Tricoteurs Occupy Bowes Museum
by Bill Hartley
Barnard Castle has an earlier claim to fame. It’s the home of the Bowes Museum, incongruously perched on a valley side in what looks like a huge French chateau. In the nineteenth century, local landowner John Bowes and his wife used their great wealth to amass a large collection of paintings, furniture and fine art. A significant amount of the Bowes wealth came from Durham coal mining royalties.
Exhibitions and events can be the lifeblood of a museum and the Bowes currently has two. It might be expected that this venerable institution would stage exhibitions which dovetail with its role as the repository of so many artistic treasures. These days though the Bowes is prepared to take in some peculiar lodgers. Perhaps in a building groaning with artistic treasures, many originally designed to fit the grandest rooms, there is a need to dispel any notion of elitism and ensure a connection with modern society. Imagine then entering one of the museum’s galleries, the walls adorned with 18th and 19th century pictures, many hung in massive gilt frames. In the midst of this, a collection of female mannequins have been placed, each wearing a denim jacket onto which have been sewn numerous identical patches. An awful realisation strikes the visitor. He must forget the quiet contemplation of artworks painted in an age when draughtsmanship was prized. Now he is confronted by an attempt to be relevant.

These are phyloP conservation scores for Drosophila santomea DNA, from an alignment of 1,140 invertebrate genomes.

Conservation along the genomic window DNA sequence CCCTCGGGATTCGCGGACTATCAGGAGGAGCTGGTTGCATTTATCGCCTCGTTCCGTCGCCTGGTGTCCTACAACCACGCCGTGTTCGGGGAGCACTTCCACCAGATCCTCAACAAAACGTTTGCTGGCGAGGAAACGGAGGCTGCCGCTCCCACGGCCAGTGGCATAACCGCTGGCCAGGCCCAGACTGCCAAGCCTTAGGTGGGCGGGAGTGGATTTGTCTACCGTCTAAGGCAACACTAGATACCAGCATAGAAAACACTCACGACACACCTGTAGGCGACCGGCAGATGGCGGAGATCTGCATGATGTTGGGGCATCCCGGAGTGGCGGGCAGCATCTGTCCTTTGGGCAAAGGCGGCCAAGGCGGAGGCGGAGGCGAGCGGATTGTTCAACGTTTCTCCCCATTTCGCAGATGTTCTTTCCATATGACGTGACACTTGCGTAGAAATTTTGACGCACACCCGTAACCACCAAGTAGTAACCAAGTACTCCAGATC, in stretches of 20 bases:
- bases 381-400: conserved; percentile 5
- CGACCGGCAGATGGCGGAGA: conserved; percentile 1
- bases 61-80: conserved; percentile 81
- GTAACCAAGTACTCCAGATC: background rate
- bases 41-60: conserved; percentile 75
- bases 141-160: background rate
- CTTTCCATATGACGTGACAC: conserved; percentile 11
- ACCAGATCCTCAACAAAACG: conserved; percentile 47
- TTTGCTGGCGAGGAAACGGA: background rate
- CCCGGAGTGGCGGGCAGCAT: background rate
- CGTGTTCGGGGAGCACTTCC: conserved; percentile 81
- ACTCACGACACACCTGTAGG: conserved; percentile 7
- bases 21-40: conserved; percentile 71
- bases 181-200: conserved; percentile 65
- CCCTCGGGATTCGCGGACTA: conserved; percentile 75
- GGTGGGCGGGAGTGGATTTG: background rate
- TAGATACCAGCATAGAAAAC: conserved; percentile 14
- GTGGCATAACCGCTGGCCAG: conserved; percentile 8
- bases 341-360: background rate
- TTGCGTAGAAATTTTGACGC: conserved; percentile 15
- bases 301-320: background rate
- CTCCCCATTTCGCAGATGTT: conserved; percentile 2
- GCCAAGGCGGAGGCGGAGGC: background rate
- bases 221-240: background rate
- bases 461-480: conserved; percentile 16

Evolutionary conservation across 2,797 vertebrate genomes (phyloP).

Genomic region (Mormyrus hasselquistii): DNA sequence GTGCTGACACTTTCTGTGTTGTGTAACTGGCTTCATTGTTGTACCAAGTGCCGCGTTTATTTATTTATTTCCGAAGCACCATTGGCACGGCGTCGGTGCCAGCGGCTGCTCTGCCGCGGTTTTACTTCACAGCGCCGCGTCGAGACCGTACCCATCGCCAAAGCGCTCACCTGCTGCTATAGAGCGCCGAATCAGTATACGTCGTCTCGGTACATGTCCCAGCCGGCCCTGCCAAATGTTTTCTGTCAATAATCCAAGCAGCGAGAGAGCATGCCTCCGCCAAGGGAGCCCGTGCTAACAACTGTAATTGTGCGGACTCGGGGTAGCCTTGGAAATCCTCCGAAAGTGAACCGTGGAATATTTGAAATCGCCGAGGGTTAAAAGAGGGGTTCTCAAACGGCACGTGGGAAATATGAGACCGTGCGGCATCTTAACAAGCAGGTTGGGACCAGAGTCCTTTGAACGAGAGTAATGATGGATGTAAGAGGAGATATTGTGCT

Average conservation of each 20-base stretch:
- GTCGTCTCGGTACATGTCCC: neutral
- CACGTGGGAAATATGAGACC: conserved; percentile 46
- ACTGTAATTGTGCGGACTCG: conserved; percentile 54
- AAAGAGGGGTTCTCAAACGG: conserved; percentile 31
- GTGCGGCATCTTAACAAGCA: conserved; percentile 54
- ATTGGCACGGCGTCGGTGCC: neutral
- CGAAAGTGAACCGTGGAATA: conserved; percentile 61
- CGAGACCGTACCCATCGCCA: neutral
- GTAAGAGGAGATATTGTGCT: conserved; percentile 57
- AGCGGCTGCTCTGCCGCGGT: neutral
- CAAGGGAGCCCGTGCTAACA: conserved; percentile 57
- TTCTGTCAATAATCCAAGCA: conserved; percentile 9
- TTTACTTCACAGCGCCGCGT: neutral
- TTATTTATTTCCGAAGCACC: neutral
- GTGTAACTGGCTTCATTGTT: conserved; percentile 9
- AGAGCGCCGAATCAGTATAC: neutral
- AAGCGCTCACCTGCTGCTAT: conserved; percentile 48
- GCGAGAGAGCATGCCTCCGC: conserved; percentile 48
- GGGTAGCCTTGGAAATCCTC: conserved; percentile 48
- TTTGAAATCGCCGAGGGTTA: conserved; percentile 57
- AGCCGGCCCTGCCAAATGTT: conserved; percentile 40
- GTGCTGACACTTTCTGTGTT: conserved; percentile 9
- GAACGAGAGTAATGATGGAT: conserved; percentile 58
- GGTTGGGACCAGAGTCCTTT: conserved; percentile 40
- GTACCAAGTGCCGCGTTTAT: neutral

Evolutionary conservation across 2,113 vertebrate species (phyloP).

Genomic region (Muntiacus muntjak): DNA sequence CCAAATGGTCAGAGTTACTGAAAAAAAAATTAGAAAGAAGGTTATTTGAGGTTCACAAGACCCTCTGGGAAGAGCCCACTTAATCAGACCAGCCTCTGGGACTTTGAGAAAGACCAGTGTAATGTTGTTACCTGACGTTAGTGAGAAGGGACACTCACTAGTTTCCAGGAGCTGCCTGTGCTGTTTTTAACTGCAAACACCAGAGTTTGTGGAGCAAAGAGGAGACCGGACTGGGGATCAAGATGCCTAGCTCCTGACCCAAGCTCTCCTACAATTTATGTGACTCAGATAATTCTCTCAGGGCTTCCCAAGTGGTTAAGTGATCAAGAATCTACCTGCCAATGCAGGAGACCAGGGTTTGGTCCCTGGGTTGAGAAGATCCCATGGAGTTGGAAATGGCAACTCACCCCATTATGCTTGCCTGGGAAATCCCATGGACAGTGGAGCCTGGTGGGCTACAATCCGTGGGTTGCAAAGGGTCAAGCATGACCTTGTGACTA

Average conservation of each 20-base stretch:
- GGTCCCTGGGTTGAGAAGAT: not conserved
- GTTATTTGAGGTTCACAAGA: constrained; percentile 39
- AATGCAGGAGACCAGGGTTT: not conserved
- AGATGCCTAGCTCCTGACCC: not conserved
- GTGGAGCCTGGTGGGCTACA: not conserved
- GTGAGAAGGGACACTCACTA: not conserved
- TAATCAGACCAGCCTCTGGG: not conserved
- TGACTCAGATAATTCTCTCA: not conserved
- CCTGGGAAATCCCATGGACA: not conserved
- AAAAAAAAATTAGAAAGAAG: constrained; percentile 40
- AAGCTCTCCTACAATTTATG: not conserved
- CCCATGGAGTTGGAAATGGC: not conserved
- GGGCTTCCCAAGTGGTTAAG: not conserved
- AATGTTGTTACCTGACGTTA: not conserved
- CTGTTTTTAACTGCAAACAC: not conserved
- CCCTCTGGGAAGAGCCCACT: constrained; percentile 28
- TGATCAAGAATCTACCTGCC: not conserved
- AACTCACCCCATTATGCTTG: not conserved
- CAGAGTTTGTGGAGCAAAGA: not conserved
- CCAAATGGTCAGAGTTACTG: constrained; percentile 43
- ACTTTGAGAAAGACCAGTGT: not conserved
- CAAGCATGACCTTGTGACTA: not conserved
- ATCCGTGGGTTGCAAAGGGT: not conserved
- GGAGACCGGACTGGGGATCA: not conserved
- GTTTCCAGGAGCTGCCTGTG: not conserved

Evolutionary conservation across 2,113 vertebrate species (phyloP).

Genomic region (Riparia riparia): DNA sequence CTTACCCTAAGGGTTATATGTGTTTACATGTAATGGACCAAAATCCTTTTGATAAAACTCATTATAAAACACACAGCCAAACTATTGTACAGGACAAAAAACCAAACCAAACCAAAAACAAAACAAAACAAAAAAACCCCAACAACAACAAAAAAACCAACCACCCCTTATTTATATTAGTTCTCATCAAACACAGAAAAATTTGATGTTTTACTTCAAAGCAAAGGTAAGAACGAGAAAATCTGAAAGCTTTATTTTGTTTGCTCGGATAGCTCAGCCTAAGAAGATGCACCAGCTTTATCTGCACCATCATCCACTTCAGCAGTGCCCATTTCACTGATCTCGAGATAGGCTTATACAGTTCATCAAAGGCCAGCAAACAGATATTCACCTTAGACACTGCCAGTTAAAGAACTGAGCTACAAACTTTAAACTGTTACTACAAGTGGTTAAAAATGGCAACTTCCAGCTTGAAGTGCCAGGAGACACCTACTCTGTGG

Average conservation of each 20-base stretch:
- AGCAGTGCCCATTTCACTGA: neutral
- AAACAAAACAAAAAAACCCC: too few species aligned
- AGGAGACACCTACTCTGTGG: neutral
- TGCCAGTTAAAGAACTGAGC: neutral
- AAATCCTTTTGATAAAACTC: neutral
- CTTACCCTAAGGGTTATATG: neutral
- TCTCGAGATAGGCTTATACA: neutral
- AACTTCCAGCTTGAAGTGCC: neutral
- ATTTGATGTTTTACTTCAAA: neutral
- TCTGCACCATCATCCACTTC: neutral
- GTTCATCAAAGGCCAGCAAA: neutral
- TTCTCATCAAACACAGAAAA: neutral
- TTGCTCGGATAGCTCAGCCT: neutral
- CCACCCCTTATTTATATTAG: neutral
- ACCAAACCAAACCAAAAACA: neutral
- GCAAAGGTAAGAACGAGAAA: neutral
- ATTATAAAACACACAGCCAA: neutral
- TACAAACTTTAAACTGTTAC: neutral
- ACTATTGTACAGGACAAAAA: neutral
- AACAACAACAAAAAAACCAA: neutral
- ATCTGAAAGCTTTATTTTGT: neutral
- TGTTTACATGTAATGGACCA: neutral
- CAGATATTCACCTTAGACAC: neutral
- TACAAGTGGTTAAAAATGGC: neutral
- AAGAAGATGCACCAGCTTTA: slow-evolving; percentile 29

“Blimey!” describes itself as a women led art collective. They have been given floor space for their response to the Bowes’ 2019 exhibition ‘The Power and the Virtue’, which used Guido Reni’s painting ‘Death of Lucretia’ as its centrepiece. The aim of the “blimey!” Lucretia exhibition is to ‘spark conversation about the representation of women in our contemporary world’. This statement seems to have been sufficient for the Bowes and the Arts Council to nod it through. Actually “blimey!” may be lagging behind the museum itself in the relevance department. Highlighting a painting of a woman about to stab herself seems to have made the museum feel a little uncomfortable and the 2019 exhibition allowed in a body called ‘Us Too’ in order to make a statement about violence against women. How a painting depicting a Roman matron expunging her dishonour was meant to provide a link was never explained. This is a common shortcoming of such events; they always seem to assume that the general public can quickly attune to the ‘correct’ way of thinking and it tends to be even worse when a committee, sorry collective, is responsible. Anyway, the current exhibition takes the same painting for inspiration. Judging by the bewildered expressions of some visitors the link isn’t obvious, even after reading the notes which accompany the exhibition.